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Ice Age National Scientific Reserve

Wisconsin State Park System

The Ice Age National Scientific Reserve was established in 1964 to protect, preserve and interpret world-class glacial landforms and landscapes. The reserve is an affiliated area of the National Park System and consists of nine units across Wisconsin. The reserve units showcase different areas of scenic and scientific value and provide all kinds of opportunities, from studying Wisconsin’s natural history at one of the interpretive centers, to hiking, camping, sightseeing and wildlife viewing.

  1. Interstate Park, Saint Croix Falls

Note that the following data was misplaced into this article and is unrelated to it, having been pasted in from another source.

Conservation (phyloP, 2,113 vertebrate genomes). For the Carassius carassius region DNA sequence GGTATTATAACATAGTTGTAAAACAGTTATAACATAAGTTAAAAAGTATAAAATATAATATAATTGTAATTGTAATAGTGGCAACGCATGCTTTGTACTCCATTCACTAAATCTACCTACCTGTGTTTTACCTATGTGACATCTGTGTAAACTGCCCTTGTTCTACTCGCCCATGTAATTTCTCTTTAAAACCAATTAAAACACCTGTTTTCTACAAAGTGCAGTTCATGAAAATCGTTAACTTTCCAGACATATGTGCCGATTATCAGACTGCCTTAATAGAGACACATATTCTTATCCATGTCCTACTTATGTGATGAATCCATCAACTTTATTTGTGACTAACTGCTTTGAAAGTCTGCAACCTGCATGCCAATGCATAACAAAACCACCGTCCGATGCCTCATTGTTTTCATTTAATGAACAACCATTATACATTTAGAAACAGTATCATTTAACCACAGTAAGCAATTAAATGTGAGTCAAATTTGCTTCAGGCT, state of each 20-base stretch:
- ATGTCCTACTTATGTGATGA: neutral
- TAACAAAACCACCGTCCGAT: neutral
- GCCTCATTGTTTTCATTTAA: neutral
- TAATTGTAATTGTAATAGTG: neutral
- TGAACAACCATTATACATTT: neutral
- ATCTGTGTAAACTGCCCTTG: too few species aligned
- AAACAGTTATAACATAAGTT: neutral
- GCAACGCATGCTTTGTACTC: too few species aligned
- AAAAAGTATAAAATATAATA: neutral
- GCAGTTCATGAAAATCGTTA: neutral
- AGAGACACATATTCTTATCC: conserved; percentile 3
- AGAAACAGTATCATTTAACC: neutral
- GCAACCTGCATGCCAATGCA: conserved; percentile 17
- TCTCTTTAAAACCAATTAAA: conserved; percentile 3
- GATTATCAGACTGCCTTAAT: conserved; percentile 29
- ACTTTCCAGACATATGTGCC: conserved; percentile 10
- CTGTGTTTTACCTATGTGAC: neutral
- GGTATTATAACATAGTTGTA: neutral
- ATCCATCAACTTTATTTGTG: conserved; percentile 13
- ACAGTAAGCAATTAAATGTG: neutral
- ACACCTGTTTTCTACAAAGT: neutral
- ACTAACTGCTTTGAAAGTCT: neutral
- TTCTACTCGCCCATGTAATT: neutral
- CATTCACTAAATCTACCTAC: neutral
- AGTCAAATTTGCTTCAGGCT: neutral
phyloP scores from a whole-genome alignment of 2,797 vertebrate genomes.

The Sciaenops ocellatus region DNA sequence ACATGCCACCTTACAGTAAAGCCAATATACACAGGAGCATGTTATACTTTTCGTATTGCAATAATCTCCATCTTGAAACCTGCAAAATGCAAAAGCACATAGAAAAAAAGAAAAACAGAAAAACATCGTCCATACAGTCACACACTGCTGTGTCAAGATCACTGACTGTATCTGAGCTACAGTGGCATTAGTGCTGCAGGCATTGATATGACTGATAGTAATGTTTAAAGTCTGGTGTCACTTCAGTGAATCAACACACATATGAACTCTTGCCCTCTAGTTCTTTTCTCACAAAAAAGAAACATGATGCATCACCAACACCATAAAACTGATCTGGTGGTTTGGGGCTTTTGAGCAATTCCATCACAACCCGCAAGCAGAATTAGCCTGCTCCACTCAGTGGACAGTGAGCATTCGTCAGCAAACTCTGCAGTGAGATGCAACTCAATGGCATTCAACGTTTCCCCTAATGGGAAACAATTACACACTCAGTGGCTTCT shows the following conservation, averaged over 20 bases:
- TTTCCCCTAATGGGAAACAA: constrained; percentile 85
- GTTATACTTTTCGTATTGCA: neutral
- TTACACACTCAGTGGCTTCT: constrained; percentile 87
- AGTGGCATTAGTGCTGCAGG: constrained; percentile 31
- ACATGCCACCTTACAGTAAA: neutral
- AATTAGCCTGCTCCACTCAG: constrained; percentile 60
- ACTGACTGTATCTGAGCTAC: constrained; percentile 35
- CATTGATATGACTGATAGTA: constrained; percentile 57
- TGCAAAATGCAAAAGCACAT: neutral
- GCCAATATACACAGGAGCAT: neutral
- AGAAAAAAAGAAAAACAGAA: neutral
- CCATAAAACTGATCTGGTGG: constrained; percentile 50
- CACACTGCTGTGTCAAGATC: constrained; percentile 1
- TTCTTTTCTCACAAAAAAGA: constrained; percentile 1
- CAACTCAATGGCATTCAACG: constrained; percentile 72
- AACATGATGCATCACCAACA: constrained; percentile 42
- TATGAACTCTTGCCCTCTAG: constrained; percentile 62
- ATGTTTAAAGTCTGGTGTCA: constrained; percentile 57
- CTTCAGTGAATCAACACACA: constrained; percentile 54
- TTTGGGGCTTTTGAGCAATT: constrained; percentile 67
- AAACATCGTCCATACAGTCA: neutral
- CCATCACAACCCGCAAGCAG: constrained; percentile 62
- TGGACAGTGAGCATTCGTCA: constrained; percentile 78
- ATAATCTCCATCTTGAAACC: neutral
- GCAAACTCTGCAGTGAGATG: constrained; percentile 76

2. Chippewa Moraine, six miles north of Bloomer
  3. Mill Bluff State Park, northwest of Camp Douglas
  4. Devil's Lake State Park, three miles south of Baraboo
  5. Cross Plains, three miles southeast of Cross Plains
  6. Horicon State Wildlife Area and National Wildlife Refuge [exit DNR], north of Horicon
  7. Campbellsport Drumlins, three miles west of Campbellsport
  8. Kettle Moraine State Forest - Northern Unit, 20 miles west of Sheboygan
  9. Two Creeks Buried Forest, 12 miles north of Two Rivers

Geology of the Ice Age National Scientific Reserve in Wisconsin [exit DNR]

In recognition of the National Park Service’s important role in the reserve, the Ice Age Reserve units honor some National Park system passes (annual, senior, accessible, military and volunteer passes), but do not issue them.